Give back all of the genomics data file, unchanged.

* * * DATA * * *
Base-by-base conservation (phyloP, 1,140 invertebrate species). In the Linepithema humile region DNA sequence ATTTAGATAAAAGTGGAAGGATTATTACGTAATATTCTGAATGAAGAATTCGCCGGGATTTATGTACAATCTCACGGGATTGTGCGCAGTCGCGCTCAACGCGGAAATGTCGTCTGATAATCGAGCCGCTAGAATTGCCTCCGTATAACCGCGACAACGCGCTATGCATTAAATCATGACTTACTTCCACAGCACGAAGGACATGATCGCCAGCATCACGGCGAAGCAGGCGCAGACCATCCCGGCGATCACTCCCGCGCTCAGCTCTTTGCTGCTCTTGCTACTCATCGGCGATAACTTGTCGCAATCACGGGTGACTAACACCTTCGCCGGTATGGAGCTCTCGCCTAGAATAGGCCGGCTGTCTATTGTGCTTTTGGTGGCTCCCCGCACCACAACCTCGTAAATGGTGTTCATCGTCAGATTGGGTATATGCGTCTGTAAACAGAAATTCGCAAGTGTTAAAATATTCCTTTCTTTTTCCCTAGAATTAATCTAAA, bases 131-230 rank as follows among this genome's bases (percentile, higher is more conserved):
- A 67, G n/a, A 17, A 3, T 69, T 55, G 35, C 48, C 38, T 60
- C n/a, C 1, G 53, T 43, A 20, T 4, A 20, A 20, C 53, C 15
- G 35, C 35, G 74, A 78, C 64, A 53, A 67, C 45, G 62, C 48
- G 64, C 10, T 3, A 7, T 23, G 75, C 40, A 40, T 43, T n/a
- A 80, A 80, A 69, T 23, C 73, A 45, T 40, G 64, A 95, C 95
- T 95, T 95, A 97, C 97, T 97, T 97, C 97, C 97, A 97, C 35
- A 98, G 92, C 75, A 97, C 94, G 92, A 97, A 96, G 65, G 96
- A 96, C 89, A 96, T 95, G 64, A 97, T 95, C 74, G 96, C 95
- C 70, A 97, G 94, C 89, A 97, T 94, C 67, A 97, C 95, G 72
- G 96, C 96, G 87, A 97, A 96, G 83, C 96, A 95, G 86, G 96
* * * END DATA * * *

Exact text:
Base-by-base conservation (phyloP, 1,140 invertebrate species). In the Linepithema humile region DNA sequence ATTTAGATAAAAGTGGAAGGATTATTACGTAATATTCTGAATGAAGAATTCGCCGGGATTTATGTACAATCTCACGGGATTGTGCGCAGTCGCGCTCAACGCGGAAATGTCGTCTGATAATCGAGCCGCTAGAATTGCCTCCGTATAACCGCGACAACGCGCTATGCATTAAATCATGACTTACTTCCACAGCACGAAGGACATGATCGCCAGCATCACGGCGAAGCAGGCGCAGACCATCCCGGCGATCACTCCCGCGCTCAGCTCTTTGCTGCTCTTGCTACTCATCGGCGATAACTTGTCGCAATCACGGGTGACTAACACCTTCGCCGGTATGGAGCTCTCGCCTAGAATAGGCCGGCTGTCTATTGTGCTTTTGGTGGCTCCCCGCACCACAACCTCGTAAATGGTGTTCATCGTCAGATTGGGTATATGCGTCTGTAAACAGAAATTCGCAAGTGTTAAAATATTCCTTTCTTTTTCCCTAGAATTAATCTAAA, bases 131-230 rank as follows among this genome's bases (percentile, higher is more conserved):
- A 67, G n/a, A 17, A 3, T 69, T 55, G 35, C 48, C 38, T 60
- C n/a, C 1, G 53, T 43, A 20, T 4, A 20, A 20, C 53, C 15
- G 35, C 35, G 74, A 78, C 64, A 53, A 67, C 45, G 62, C 48
- G 64, C 10, T 3, A 7, T 23, G 75, C 40, A 40, T 43, T n/a
- A 80, A 80, A 69, T 23, C 73, A 45, T 40, G 64, A 95, C 95
- T 95, T 95, A 97, C 97, T 97, T 97, C 97, C 97, A 97, C 35
- A 98, G 92, C 75, A 97, C 94, G 92, A 97, A 96, G 65, G 96
- A 96, C 89, A 96, T 95, G 64, A 97, T 95, C 74, G 96, C 95
- C 70, A 97, G 94, C 89, A 97, T 94, C 67, A 97, C 95, G 72
- G 96, C 96, G 87, A 97, A 96, G 83, C 96, A 95, G 86, G 96